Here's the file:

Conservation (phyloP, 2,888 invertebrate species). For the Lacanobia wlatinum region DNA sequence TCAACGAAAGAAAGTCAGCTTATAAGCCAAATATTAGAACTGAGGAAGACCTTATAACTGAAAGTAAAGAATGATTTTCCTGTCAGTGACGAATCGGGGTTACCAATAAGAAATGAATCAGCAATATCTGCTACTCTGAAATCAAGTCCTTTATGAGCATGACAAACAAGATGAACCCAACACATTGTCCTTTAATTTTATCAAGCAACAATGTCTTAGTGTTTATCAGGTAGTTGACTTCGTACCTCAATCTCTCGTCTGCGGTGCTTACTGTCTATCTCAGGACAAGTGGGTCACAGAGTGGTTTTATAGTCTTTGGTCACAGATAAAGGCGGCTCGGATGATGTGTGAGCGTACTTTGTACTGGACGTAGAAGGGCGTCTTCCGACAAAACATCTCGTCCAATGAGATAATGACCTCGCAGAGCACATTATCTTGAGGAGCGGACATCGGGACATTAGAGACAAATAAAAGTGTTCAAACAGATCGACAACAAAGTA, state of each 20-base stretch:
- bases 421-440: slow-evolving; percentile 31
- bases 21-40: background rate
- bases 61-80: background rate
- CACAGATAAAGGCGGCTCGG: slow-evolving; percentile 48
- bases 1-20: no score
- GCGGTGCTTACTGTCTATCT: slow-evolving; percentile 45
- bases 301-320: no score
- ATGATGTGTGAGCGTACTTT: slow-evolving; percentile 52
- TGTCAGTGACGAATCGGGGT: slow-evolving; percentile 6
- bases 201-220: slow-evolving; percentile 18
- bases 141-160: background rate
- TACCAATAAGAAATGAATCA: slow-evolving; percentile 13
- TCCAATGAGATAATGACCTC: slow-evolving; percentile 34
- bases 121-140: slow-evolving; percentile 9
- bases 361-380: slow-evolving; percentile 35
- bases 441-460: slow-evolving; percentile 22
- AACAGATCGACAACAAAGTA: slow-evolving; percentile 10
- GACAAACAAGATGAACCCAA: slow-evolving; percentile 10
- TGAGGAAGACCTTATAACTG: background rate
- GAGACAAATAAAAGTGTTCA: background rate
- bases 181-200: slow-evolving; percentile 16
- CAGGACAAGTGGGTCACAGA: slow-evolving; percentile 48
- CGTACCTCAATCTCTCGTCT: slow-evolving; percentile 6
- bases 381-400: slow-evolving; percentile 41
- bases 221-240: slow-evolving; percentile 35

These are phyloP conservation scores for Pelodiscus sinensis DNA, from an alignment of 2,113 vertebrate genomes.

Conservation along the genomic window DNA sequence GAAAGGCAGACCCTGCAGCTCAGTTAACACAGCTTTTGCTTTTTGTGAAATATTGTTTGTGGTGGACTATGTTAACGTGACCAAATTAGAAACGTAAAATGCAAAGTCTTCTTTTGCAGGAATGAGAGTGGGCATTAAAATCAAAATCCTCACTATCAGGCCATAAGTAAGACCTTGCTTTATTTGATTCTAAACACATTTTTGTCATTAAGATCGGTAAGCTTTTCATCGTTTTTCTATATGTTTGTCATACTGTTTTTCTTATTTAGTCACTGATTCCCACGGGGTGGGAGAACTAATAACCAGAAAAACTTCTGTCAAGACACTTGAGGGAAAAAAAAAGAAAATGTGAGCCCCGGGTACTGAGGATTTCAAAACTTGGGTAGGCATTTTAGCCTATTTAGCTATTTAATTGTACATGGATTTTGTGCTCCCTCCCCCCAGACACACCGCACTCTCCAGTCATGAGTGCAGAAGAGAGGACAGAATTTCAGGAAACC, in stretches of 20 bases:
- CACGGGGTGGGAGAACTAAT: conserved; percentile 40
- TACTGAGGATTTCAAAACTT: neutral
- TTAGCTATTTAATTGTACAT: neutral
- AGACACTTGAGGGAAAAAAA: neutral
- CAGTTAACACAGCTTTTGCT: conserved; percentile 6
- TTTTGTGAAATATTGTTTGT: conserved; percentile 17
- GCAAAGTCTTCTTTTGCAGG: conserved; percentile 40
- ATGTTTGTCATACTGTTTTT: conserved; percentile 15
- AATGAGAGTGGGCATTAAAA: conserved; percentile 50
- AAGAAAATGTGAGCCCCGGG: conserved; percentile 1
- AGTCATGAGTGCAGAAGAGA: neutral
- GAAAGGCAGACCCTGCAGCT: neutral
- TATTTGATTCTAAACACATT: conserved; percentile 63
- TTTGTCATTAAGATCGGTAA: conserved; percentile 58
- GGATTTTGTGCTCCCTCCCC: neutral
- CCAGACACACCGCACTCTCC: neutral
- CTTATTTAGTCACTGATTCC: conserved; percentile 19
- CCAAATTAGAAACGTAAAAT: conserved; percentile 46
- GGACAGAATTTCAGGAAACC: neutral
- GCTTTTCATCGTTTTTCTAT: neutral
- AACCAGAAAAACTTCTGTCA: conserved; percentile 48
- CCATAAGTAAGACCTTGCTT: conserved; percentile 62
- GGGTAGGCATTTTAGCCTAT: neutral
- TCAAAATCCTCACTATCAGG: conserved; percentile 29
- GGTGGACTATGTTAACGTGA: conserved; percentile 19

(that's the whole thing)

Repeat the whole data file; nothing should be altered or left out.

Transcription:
Conservation (phyloP, 2,888 invertebrate species). For the Lacanobia wlatinum region DNA sequence TCAACGAAAGAAAGTCAGCTTATAAGCCAAATATTAGAACTGAGGAAGACCTTATAACTGAAAGTAAAGAATGATTTTCCTGTCAGTGACGAATCGGGGTTACCAATAAGAAATGAATCAGCAATATCTGCTACTCTGAAATCAAGTCCTTTATGAGCATGACAAACAAGATGAACCCAACACATTGTCCTTTAATTTTATCAAGCAACAATGTCTTAGTGTTTATCAGGTAGTTGACTTCGTACCTCAATCTCTCGTCTGCGGTGCTTACTGTCTATCTCAGGACAAGTGGGTCACAGAGTGGTTTTATAGTCTTTGGTCACAGATAAAGGCGGCTCGGATGATGTGTGAGCGTACTTTGTACTGGACGTAGAAGGGCGTCTTCCGACAAAACATCTCGTCCAATGAGATAATGACCTCGCAGAGCACATTATCTTGAGGAGCGGACATCGGGACATTAGAGACAAATAAAAGTGTTCAAACAGATCGACAACAAAGTA, state of each 20-base stretch:
- bases 421-440: slow-evolving; percentile 31
- bases 21-40: background rate
- bases 61-80: background rate
- CACAGATAAAGGCGGCTCGG: slow-evolving; percentile 48
- bases 1-20: no score
- GCGGTGCTTACTGTCTATCT: slow-evolving; percentile 45
- bases 301-320: no score
- ATGATGTGTGAGCGTACTTT: slow-evolving; percentile 52
- TGTCAGTGACGAATCGGGGT: slow-evolving; percentile 6
- bases 201-220: slow-evolving; percentile 18
- bases 141-160: background rate
- TACCAATAAGAAATGAATCA: slow-evolving; percentile 13
- TCCAATGAGATAATGACCTC: slow-evolving; percentile 34
- bases 121-140: slow-evolving; percentile 9
- bases 361-380: slow-evolving; percentile 35
- bases 441-460: slow-evolving; percentile 22
- AACAGATCGACAACAAAGTA: slow-evolving; percentile 10
- GACAAACAAGATGAACCCAA: slow-evolving; percentile 10
- TGAGGAAGACCTTATAACTG: background rate
- GAGACAAATAAAAGTGTTCA: background rate
- bases 181-200: slow-evolving; percentile 16
- CAGGACAAGTGGGTCACAGA: slow-evolving; percentile 48
- CGTACCTCAATCTCTCGTCT: slow-evolving; percentile 6
- bases 381-400: slow-evolving; percentile 41
- bases 221-240: slow-evolving; percentile 35

These are phyloP conservation scores for Pelodiscus sinensis DNA, from an alignment of 2,113 vertebrate genomes.

Conservation along the genomic window DNA sequence GAAAGGCAGACCCTGCAGCTCAGTTAACACAGCTTTTGCTTTTTGTGAAATATTGTTTGTGGTGGACTATGTTAACGTGACCAAATTAGAAACGTAAAATGCAAAGTCTTCTTTTGCAGGAATGAGAGTGGGCATTAAAATCAAAATCCTCACTATCAGGCCATAAGTAAGACCTTGCTTTATTTGATTCTAAACACATTTTTGTCATTAAGATCGGTAAGCTTTTCATCGTTTTTCTATATGTTTGTCATACTGTTTTTCTTATTTAGTCACTGATTCCCACGGGGTGGGAGAACTAATAACCAGAAAAACTTCTGTCAAGACACTTGAGGGAAAAAAAAAGAAAATGTGAGCCCCGGGTACTGAGGATTTCAAAACTTGGGTAGGCATTTTAGCCTATTTAGCTATTTAATTGTACATGGATTTTGTGCTCCCTCCCCCCAGACACACCGCACTCTCCAGTCATGAGTGCAGAAGAGAGGACAGAATTTCAGGAAACC, in stretches of 20 bases:
- CACGGGGTGGGAGAACTAAT: conserved; percentile 40
- TACTGAGGATTTCAAAACTT: neutral
- TTAGCTATTTAATTGTACAT: neutral
- AGACACTTGAGGGAAAAAAA: neutral
- CAGTTAACACAGCTTTTGCT: conserved; percentile 6
- TTTTGTGAAATATTGTTTGT: conserved; percentile 17
- GCAAAGTCTTCTTTTGCAGG: conserved; percentile 40
- ATGTTTGTCATACTGTTTTT: conserved; percentile 15
- AATGAGAGTGGGCATTAAAA: conserved; percentile 50
- AAGAAAATGTGAGCCCCGGG: conserved; percentile 1
- AGTCATGAGTGCAGAAGAGA: neutral
- GAAAGGCAGACCCTGCAGCT: neutral
- TATTTGATTCTAAACACATT: conserved; percentile 63
- TTTGTCATTAAGATCGGTAA: conserved; percentile 58
- GGATTTTGTGCTCCCTCCCC: neutral
- CCAGACACACCGCACTCTCC: neutral
- CTTATTTAGTCACTGATTCC: conserved; percentile 19
- CCAAATTAGAAACGTAAAAT: conserved; percentile 46
- GGACAGAATTTCAGGAAACC: neutral
- GCTTTTCATCGTTTTTCTAT: neutral
- AACCAGAAAAACTTCTGTCA: conserved; percentile 48
- CCATAAGTAAGACCTTGCTT: conserved; percentile 62
- GGGTAGGCATTTTAGCCTAT: neutral
- TCAAAATCCTCACTATCAGG: conserved; percentile 29
- GGTGGACTATGTTAACGTGA: conserved; percentile 19